Some of these suggestions have already been made by the National Conference of Women in Police.
However, Central and State governments have not yet developed or adopted a comprehensive framework towards achieving substantive gender equality.
Normal Female citizen has to approach police station to give any complaints which are dominated by men:
The issue gains prominence as the Law & Order police stations are the first points of contact between the department and the aggrieved public.
But across most of the states, women who approach police stations to file complaints are greeted by men.
In an average, there are three women constables per station. In cases of sexual harassment, a woman officer helps the victims record their statement.
However, the situation is worse at Cybercrime police stations where men are an overwhelming majority, making it difficult for women approaching the station to file complaints of harassment through social media, cyberstalking, etc.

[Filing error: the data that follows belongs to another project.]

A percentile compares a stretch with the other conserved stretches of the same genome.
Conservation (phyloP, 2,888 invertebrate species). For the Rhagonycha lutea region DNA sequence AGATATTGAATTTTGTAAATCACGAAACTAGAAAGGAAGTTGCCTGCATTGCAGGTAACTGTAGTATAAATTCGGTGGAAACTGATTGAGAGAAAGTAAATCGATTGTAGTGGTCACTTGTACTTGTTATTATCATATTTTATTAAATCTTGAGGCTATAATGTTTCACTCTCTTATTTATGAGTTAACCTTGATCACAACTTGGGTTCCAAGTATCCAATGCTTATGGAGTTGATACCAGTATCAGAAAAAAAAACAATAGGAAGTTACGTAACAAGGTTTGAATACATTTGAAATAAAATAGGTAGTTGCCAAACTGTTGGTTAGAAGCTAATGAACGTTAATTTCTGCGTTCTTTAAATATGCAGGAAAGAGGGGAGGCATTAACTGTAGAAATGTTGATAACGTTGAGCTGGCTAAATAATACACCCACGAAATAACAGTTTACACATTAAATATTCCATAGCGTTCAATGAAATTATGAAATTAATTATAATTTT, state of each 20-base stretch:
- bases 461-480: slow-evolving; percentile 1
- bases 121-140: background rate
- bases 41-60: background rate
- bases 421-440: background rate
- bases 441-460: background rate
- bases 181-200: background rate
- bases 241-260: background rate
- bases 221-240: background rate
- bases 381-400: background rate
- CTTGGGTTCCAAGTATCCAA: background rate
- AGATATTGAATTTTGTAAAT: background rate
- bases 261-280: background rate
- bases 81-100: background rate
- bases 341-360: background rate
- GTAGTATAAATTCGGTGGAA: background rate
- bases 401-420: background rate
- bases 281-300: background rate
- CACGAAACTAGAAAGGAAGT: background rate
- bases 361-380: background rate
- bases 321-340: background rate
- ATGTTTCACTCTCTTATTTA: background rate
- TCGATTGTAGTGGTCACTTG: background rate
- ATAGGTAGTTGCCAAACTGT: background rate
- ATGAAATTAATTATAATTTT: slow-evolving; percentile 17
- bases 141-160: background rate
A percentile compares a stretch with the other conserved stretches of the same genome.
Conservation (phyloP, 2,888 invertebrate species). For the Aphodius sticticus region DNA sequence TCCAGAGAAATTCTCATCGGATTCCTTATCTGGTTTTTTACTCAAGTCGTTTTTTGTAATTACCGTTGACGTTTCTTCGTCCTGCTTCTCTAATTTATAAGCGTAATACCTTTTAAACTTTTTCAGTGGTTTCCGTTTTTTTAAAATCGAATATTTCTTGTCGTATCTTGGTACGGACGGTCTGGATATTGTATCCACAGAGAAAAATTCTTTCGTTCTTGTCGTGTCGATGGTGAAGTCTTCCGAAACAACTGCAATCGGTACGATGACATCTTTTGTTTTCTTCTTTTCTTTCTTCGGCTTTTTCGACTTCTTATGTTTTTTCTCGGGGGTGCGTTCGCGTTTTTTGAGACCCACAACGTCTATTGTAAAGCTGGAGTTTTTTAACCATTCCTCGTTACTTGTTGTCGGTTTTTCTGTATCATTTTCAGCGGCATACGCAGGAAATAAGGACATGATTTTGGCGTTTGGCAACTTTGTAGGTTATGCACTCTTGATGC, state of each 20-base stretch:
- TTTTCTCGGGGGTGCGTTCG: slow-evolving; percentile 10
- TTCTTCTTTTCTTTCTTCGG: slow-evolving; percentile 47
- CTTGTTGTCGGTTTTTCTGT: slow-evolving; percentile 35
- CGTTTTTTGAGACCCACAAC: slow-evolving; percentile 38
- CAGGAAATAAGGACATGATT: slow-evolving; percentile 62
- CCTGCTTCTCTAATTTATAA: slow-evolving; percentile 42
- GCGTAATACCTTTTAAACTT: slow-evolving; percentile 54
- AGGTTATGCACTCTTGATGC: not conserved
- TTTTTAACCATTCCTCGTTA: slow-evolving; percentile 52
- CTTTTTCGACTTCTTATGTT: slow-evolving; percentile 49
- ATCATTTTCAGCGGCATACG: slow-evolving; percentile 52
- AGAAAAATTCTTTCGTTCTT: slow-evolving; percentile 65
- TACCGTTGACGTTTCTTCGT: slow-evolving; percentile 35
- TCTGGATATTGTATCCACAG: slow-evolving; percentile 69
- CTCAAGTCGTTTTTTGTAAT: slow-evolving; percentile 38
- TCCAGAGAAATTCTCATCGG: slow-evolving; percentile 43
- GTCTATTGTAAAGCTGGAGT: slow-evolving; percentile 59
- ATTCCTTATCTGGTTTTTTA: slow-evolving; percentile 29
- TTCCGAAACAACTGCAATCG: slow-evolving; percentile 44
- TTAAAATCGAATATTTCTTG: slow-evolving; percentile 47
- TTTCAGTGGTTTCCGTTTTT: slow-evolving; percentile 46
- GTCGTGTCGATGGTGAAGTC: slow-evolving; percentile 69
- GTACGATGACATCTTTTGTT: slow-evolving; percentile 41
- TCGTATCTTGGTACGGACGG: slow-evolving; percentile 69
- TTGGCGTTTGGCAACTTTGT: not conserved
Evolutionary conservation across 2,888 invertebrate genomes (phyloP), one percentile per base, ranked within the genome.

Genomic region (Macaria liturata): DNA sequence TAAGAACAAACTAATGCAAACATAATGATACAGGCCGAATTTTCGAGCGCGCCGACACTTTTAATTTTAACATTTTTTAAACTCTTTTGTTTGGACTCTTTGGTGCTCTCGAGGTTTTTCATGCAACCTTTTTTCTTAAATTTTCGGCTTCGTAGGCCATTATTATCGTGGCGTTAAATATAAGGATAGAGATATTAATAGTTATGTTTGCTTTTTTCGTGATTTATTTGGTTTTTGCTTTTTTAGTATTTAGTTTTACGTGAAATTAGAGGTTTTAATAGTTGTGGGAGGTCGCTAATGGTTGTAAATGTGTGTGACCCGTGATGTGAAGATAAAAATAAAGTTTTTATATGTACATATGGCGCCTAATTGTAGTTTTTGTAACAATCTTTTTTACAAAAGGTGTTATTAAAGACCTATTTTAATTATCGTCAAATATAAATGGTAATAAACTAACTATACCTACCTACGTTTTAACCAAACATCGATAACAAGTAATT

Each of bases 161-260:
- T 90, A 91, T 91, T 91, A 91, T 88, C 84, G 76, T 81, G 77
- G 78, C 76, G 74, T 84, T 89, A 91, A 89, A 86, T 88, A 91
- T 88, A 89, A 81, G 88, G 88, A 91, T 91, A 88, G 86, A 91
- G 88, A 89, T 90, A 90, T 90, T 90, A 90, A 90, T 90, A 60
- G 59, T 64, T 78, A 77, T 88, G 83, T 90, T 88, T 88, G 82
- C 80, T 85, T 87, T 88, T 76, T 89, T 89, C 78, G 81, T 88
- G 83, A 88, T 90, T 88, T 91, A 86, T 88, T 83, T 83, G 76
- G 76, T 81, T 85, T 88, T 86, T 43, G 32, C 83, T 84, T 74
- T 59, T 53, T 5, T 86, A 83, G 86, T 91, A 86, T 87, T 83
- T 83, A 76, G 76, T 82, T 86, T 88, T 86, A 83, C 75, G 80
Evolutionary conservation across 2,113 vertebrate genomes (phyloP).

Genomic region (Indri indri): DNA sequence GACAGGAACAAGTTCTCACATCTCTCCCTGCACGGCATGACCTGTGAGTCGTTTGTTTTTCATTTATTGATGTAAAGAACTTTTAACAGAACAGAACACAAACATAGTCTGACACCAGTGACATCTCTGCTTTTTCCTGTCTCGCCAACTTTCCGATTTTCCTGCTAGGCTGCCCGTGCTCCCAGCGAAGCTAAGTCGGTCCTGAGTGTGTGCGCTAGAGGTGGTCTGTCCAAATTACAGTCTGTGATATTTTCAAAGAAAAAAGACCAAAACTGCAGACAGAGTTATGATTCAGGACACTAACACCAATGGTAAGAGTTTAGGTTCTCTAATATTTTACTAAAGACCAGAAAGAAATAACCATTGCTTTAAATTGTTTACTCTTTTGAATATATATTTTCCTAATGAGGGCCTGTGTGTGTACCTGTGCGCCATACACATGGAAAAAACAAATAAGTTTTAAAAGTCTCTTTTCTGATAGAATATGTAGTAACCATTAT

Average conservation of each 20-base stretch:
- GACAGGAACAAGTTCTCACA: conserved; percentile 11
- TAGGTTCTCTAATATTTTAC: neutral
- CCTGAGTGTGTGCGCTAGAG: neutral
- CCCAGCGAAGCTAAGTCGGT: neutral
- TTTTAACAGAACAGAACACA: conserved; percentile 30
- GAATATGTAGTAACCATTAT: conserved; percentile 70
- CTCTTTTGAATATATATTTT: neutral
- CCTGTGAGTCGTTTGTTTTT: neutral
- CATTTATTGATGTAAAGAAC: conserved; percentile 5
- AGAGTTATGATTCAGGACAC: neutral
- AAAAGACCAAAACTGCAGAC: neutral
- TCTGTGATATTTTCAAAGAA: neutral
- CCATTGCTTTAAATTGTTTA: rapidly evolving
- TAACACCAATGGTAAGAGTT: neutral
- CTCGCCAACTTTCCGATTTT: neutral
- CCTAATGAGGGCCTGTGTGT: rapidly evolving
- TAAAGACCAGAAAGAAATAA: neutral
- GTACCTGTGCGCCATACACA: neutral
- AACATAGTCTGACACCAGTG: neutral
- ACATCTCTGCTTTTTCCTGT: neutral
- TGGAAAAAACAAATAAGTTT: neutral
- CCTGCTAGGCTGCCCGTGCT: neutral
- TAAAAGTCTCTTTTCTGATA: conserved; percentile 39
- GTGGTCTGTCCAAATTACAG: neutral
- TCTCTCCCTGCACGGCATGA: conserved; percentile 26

Many women are not posted in Law & Order positions, thereby depriving them of opportunities. Many Instances in states proved that SHO positions at a police station needs lobbying and consent of the local public representative, not just capabilities and a good track record.
The discourse on mainstreaming women in the police by making policing inclusive, non-discriminatory and efficient in India is missing in policy circles.
Leading to the vicious cycle of non-reporting and non-action, perpetuating the culture of silence. Desk work too must be allocated evenly among men and women.
For women in police to perform to their full potential, it would take sustained increase in their strength, meaningful networking within themselves and an institutionalised support system in the current social realities.
Then, they will be the women that they are, the police officers that they are. It will allow them to be their authentic selves, agents of change. To achieve. To lead. To serve the people.